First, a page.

If you didn’t get the HPV vaccine when you were in school, it may not be too late to get vaccinated and take advantage of the protection it offers.
What is HPV?
HPV is a virus that is easily transmitted during all types of sexual activities (genital, oral, or anal). It is estimated that up to 75% of sexually active people will develop an HPV infection at some point in their lifetime.
Most HPV infections cause few or no symptoms at all. Some infections may cause genital warts (condyloma) that are difficult to detect because they appear flat, are very small or are located inside body cavities. For all these reasons, people who transmit the virus to their partners are usually unaware that they are carrying it.
Which cancers are related to HPV?
Most HPV infections heal on their own without treatment. However, in some people, the infection can persist and develop into cancer.
Cancers related to HPV include:
- cervical cancer
- anal cancer
- vulvar cancer
- vaginal cancer
- penile cancer
- throat and mouth cancer
HPV is also the cause of 90% of genital wart (condyloma) cases in men and women.
Types of vaccine against HPV
There are over a hundred strains of HPV, but only a small number of strains cause cancer or genital warts.
In Canada, three HPV vaccines are available, each including different numbers of HPV strains. One protects against only two strains (HPV2), the other protects against four strains (HPV4) and the last one protects against 9 strains (HPV9).
- HPV2 is indicated for the prevention of cervical cancer.
- HPV4 and HPV9 are indicated for the prevention of genital warts and the prevention of cervical, vulvar, vaginal, and anal cancer.
Is it too late to get vaccinated against HPV?
Ideally, the HPV vaccine should be given before the first sexual contact, but it is not too late to take advantage of the vaccine even if it is administered later in life. The vaccine protects against several HPV strains, and may still offer protection against strains that you have not been exposed to.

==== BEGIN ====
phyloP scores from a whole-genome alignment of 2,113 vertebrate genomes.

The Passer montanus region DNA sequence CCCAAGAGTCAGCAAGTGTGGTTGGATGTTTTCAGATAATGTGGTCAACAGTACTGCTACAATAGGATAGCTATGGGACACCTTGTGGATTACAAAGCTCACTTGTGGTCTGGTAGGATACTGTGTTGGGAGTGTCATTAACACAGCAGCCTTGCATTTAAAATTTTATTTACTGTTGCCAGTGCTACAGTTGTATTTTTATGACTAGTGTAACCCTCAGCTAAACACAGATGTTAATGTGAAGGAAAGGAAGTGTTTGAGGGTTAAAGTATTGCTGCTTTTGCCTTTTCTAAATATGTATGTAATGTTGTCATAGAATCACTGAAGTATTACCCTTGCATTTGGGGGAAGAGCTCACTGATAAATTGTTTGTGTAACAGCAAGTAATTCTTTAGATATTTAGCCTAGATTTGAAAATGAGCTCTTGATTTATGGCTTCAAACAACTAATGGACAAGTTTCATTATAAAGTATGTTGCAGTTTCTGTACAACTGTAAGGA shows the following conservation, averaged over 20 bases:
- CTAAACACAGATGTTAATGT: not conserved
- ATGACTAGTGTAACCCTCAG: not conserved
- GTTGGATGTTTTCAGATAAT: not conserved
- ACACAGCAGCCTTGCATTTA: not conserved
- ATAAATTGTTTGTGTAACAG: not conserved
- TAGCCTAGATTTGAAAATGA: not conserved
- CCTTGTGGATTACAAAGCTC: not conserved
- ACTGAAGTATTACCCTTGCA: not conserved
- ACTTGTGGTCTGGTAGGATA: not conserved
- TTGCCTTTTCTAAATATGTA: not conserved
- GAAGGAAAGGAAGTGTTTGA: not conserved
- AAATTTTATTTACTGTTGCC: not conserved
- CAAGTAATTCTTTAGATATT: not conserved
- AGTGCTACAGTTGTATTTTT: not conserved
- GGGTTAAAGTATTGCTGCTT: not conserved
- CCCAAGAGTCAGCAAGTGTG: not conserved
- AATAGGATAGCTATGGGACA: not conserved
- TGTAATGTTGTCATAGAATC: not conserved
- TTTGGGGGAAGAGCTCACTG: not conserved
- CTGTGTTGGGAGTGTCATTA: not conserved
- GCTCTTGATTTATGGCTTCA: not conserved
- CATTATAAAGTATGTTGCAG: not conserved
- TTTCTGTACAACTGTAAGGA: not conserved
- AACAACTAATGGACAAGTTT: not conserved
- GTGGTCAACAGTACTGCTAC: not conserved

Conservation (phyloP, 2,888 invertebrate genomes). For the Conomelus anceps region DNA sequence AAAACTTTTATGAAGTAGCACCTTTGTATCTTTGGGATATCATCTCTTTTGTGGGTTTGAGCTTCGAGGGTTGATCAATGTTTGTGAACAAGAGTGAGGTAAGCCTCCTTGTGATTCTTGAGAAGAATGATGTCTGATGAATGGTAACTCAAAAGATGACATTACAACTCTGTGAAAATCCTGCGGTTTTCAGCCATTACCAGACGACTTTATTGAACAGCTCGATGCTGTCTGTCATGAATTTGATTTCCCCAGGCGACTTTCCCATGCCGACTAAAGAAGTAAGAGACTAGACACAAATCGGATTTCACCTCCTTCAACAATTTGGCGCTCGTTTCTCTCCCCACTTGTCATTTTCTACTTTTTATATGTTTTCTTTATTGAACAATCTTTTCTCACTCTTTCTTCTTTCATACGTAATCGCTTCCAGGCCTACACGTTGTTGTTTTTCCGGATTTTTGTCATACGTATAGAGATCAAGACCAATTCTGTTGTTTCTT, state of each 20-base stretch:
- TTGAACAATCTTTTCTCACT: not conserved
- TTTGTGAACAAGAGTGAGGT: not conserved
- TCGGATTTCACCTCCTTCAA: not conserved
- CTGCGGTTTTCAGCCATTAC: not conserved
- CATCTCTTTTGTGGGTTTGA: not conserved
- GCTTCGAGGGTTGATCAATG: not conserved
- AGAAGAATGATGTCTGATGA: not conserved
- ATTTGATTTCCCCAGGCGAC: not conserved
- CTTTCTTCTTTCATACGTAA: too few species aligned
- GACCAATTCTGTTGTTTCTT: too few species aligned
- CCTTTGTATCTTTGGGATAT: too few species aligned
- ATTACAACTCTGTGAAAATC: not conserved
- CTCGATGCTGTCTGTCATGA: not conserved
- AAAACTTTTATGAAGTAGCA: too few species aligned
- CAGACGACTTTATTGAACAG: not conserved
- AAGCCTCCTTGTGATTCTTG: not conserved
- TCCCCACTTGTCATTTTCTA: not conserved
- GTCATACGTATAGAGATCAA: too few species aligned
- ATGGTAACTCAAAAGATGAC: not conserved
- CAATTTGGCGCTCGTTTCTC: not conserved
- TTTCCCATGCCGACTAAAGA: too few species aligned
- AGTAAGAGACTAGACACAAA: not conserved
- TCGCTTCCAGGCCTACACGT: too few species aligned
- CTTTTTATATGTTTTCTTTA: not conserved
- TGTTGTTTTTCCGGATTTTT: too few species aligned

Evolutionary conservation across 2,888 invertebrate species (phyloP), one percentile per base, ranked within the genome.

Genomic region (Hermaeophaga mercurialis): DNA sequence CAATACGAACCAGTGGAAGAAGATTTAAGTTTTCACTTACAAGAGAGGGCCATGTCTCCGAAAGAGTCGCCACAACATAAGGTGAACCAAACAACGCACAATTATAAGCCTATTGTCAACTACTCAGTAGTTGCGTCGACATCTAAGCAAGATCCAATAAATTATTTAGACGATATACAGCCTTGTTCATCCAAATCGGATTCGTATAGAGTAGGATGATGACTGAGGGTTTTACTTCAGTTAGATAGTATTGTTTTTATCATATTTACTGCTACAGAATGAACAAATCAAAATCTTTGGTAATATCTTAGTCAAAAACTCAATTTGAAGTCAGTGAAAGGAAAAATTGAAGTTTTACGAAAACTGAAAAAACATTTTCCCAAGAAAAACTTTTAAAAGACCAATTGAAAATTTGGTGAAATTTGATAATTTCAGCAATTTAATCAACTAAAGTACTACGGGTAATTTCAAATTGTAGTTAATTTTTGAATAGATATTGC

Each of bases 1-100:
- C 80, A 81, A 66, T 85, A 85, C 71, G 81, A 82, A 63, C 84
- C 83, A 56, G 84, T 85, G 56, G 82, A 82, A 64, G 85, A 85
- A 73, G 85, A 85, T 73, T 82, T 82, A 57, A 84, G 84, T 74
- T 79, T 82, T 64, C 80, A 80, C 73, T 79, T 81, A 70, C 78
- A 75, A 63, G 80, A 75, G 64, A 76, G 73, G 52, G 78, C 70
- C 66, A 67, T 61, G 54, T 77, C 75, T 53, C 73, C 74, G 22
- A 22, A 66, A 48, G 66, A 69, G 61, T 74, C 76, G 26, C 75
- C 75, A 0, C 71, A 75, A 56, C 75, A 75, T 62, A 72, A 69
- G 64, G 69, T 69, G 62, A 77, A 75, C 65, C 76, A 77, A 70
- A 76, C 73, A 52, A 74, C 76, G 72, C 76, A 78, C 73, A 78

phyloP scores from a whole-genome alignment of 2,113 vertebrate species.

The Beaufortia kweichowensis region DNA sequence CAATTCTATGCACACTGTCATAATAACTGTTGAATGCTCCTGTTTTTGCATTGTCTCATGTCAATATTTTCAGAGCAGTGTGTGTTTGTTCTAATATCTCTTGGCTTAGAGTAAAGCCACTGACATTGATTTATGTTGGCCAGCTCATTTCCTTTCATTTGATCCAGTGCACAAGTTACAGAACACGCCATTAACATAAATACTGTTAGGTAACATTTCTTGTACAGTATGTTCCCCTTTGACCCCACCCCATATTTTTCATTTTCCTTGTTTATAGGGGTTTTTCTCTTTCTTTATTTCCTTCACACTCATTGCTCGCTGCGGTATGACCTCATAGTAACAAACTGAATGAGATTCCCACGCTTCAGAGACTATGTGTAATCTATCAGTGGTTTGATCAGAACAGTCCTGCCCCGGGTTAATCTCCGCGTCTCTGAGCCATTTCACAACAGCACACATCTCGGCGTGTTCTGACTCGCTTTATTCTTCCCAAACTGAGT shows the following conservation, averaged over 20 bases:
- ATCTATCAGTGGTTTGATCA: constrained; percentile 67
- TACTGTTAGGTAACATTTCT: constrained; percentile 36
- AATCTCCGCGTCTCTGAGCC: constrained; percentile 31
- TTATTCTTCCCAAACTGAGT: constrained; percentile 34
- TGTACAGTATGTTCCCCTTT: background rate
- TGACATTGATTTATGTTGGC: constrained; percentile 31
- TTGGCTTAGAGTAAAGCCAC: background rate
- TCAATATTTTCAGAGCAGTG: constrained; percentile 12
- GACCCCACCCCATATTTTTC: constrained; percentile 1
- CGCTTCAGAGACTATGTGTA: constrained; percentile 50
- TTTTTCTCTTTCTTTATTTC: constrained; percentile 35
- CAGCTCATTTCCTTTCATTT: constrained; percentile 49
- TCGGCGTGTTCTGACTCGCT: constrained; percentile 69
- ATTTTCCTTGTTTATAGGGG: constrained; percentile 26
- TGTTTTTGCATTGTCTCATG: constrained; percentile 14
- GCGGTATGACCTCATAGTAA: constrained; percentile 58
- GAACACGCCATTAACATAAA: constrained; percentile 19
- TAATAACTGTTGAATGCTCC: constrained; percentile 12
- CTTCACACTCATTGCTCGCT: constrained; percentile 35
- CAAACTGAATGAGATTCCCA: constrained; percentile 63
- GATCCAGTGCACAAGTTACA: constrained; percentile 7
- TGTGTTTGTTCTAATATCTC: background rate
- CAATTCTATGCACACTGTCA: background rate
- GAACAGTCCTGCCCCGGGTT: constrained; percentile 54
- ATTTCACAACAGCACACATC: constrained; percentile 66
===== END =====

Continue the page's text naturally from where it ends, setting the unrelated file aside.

- The HPV2 vaccine is indicated for girls and women aged 9 to 45.
- The HPV4 and HPV9 vaccines are indicated for girls and women aged 9 to 45 and for men aged 9 to 26.
Vaccination schedule, procedure and side effects
Depending on the person’s age at the time of the first dose that is given, two or three doses of the HPV vaccine will be needed to provide optimal protection. All injections should be administered within 6 months.
The vaccine is generally administered in the muscle on the upper arm. Some people may experience pain, redness, or swelling at the injection site. A cold compress or numbing cream applied to the injection site or a painkiller such as acetaminophen or ibuprofen can be used to help ease any discomfort.
Some people may experience side effects such as headaches or fever after receiving the vaccine. These symptoms usually disappear within a day or two.
Where to get vaccinated against HPV?
The HPV vaccine is part of the routine vaccination schedule of school-aged children in some provinces and may also be offered to certain older individuals who are at a higher risk of contracting HPV. While the vaccine is not provided free of charge in every province, your private insurance plan(s) may partially or fully reimburse the cost of the vaccine.
Ask your pharmacist about vaccination services. Similarly, you can also seek HPV vaccinations at vaccination clinics, community healthcare centres or vaccination centers.